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Zimbio Review - 'The Master,' A Laborious, Ultimately Fulfilling Experience

(The Weinstein Co. | Getty Images)
The Bottom Line
Should you see it?

The performances alone warrant your attention, but the subtle grace with which Anderson tackles the subject of religion and the kinds of people it attracts is at once compelling and admirable.
Shoulders haunched, his face twisted as if in perpetual pain, Freddie Quell has just been diagnosed with a mental disorder and set loose in the aftermath of WWII. In Paul Thomas Anderson's The Master, the past is the equation and the answer is the present. As the world transitions from wartime, a generation transitions with it, searching for answers: jobs, companionship, religion, anything to give life meaning. For some, these answers are predestined, but for others, for Freddie Quell, there are no answers. There is today and there is the past.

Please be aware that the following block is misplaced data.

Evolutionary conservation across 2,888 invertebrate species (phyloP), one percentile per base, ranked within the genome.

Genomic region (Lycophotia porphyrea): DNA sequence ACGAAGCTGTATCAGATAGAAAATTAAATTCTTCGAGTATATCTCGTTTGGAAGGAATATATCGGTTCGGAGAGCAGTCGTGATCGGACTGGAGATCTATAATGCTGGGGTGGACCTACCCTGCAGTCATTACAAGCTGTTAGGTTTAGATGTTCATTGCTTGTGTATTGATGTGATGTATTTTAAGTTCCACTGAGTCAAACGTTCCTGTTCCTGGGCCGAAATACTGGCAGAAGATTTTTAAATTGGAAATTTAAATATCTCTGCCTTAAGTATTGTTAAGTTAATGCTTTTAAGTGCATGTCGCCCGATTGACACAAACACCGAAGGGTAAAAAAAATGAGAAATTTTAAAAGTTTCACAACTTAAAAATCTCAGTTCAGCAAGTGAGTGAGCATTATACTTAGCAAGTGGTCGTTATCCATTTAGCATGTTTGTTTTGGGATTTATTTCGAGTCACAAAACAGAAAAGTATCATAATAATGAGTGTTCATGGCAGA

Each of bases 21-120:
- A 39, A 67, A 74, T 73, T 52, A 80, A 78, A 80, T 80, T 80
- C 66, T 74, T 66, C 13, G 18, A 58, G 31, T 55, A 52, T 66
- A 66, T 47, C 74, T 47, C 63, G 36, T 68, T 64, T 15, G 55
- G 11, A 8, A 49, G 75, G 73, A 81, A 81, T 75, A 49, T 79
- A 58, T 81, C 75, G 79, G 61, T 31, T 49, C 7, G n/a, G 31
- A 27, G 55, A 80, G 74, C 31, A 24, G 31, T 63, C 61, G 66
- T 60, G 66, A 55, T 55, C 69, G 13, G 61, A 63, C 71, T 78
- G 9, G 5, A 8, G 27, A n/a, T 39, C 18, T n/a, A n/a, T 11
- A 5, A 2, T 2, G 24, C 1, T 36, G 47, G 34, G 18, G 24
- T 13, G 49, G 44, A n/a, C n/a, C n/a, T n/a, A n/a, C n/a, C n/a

Anderson's sixth feature may not be his best, but it's his most meaningful. Rarely are films so wrought with allusive symbolism and thematic struggle. In his simple story of friendship and deception, Anderson has created an allegory for the American way of life.

Joaquin Phoenix gives a demanding physical performance as Freddie Quell that is at once repulsive and undoubtedly profound. Released from the Navy, Freddie reacts like an uncaged animal, drunkenly humping a sand sculpture on the beach before furiously masturbating while others swim and sunbathe around him. Phoenix is fearless in the role, but audiences will find him unlikable, which tells us how little writer/director Anderson cares about making a commercial film, and thank God for that.

Freddie's a drunk, perfecting a dangerous bathtub gin recipe he swills with reckless abandon. Because he's a drunk, he forgets. "Lets just see if we can't help you remember what happened," a Naval doctor tells him before his mentally ill diagnosis. If his past can reveal the truth about his nature, Freddie is unaware but he's not uninterested.